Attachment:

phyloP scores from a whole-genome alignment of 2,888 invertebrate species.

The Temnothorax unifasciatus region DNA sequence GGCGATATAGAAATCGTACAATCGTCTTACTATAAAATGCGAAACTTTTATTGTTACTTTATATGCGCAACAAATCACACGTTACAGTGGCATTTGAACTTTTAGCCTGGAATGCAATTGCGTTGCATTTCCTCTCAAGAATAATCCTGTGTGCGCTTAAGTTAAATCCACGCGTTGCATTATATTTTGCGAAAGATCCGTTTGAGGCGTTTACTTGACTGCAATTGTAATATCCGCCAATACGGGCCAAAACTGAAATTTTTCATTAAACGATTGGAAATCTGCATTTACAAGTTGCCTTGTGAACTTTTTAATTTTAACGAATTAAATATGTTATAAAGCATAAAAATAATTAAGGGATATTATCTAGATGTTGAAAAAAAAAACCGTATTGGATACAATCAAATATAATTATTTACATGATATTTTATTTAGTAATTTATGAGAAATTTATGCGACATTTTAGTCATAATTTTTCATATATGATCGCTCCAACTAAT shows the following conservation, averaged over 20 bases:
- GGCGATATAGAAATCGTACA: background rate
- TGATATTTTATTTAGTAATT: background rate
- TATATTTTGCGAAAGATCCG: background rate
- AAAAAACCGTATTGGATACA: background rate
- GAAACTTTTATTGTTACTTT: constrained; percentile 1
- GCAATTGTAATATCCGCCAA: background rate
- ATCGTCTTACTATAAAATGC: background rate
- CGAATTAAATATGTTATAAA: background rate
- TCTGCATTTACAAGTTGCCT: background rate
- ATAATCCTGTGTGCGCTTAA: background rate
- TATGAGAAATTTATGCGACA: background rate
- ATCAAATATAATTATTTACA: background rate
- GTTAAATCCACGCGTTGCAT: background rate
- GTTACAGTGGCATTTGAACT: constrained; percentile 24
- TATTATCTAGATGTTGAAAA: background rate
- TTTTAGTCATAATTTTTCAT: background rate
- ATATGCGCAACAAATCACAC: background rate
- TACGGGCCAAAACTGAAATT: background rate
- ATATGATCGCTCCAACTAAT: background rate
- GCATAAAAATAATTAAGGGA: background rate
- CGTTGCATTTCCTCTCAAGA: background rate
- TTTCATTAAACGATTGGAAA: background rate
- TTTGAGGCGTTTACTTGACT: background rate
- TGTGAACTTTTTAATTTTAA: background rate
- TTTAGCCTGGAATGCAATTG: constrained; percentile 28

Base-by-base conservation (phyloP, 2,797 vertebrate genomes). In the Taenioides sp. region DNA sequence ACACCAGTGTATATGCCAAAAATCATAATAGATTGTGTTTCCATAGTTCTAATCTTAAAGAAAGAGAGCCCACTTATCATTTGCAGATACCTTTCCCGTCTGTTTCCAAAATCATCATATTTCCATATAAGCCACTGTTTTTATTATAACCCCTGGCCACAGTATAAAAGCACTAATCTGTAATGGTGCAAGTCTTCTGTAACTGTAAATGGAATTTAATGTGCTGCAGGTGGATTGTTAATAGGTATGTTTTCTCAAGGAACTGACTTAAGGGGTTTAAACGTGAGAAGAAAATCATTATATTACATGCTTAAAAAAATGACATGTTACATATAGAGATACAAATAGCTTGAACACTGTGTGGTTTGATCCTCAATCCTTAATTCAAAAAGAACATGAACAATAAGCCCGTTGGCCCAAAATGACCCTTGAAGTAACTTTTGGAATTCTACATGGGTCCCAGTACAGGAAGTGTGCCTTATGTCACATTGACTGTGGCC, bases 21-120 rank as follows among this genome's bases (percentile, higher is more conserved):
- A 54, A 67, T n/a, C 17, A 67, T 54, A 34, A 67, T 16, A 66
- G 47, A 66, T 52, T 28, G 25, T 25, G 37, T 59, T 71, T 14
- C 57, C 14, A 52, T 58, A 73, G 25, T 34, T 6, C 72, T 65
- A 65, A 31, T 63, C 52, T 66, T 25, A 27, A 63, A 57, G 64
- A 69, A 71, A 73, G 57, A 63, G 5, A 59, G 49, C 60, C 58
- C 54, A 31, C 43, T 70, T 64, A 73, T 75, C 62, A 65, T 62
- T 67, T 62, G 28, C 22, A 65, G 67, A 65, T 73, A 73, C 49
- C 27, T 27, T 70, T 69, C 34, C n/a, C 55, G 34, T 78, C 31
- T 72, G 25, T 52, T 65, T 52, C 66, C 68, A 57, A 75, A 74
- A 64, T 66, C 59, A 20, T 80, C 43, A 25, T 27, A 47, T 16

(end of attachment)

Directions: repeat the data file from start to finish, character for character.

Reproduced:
phyloP scores from a whole-genome alignment of 2,888 invertebrate species.

The Temnothorax unifasciatus region DNA sequence GGCGATATAGAAATCGTACAATCGTCTTACTATAAAATGCGAAACTTTTATTGTTACTTTATATGCGCAACAAATCACACGTTACAGTGGCATTTGAACTTTTAGCCTGGAATGCAATTGCGTTGCATTTCCTCTCAAGAATAATCCTGTGTGCGCTTAAGTTAAATCCACGCGTTGCATTATATTTTGCGAAAGATCCGTTTGAGGCGTTTACTTGACTGCAATTGTAATATCCGCCAATACGGGCCAAAACTGAAATTTTTCATTAAACGATTGGAAATCTGCATTTACAAGTTGCCTTGTGAACTTTTTAATTTTAACGAATTAAATATGTTATAAAGCATAAAAATAATTAAGGGATATTATCTAGATGTTGAAAAAAAAAACCGTATTGGATACAATCAAATATAATTATTTACATGATATTTTATTTAGTAATTTATGAGAAATTTATGCGACATTTTAGTCATAATTTTTCATATATGATCGCTCCAACTAAT shows the following conservation, averaged over 20 bases:
- GGCGATATAGAAATCGTACA: background rate
- TGATATTTTATTTAGTAATT: background rate
- TATATTTTGCGAAAGATCCG: background rate
- AAAAAACCGTATTGGATACA: background rate
- GAAACTTTTATTGTTACTTT: constrained; percentile 1
- GCAATTGTAATATCCGCCAA: background rate
- ATCGTCTTACTATAAAATGC: background rate
- CGAATTAAATATGTTATAAA: background rate
- TCTGCATTTACAAGTTGCCT: background rate
- ATAATCCTGTGTGCGCTTAA: background rate
- TATGAGAAATTTATGCGACA: background rate
- ATCAAATATAATTATTTACA: background rate
- GTTAAATCCACGCGTTGCAT: background rate
- GTTACAGTGGCATTTGAACT: constrained; percentile 24
- TATTATCTAGATGTTGAAAA: background rate
- TTTTAGTCATAATTTTTCAT: background rate
- ATATGCGCAACAAATCACAC: background rate
- TACGGGCCAAAACTGAAATT: background rate
- ATATGATCGCTCCAACTAAT: background rate
- GCATAAAAATAATTAAGGGA: background rate
- CGTTGCATTTCCTCTCAAGA: background rate
- TTTCATTAAACGATTGGAAA: background rate
- TTTGAGGCGTTTACTTGACT: background rate
- TGTGAACTTTTTAATTTTAA: background rate
- TTTAGCCTGGAATGCAATTG: constrained; percentile 28

Base-by-base conservation (phyloP, 2,797 vertebrate genomes). In the Taenioides sp. region DNA sequence ACACCAGTGTATATGCCAAAAATCATAATAGATTGTGTTTCCATAGTTCTAATCTTAAAGAAAGAGAGCCCACTTATCATTTGCAGATACCTTTCCCGTCTGTTTCCAAAATCATCATATTTCCATATAAGCCACTGTTTTTATTATAACCCCTGGCCACAGTATAAAAGCACTAATCTGTAATGGTGCAAGTCTTCTGTAACTGTAAATGGAATTTAATGTGCTGCAGGTGGATTGTTAATAGGTATGTTTTCTCAAGGAACTGACTTAAGGGGTTTAAACGTGAGAAGAAAATCATTATATTACATGCTTAAAAAAATGACATGTTACATATAGAGATACAAATAGCTTGAACACTGTGTGGTTTGATCCTCAATCCTTAATTCAAAAAGAACATGAACAATAAGCCCGTTGGCCCAAAATGACCCTTGAAGTAACTTTTGGAATTCTACATGGGTCCCAGTACAGGAAGTGTGCCTTATGTCACATTGACTGTGGCC, bases 21-120 rank as follows among this genome's bases (percentile, higher is more conserved):
- A 54, A 67, T n/a, C 17, A 67, T 54, A 34, A 67, T 16, A 66
- G 47, A 66, T 52, T 28, G 25, T 25, G 37, T 59, T 71, T 14
- C 57, C 14, A 52, T 58, A 73, G 25, T 34, T 6, C 72, T 65
- A 65, A 31, T 63, C 52, T 66, T 25, A 27, A 63, A 57, G 64
- A 69, A 71, A 73, G 57, A 63, G 5, A 59, G 49, C 60, C 58
- C 54, A 31, C 43, T 70, T 64, A 73, T 75, C 62, A 65, T 62
- T 67, T 62, G 28, C 22, A 65, G 67, A 65, T 73, A 73, C 49
- C 27, T 27, T 70, T 69, C 34, C n/a, C 55, G 34, T 78, C 31
- T 72, G 25, T 52, T 65, T 52, C 66, C 68, A 57, A 75, A 74
- A 64, T 66, C 59, A 20, T 80, C 43, A 25, T 27, A 47, T 16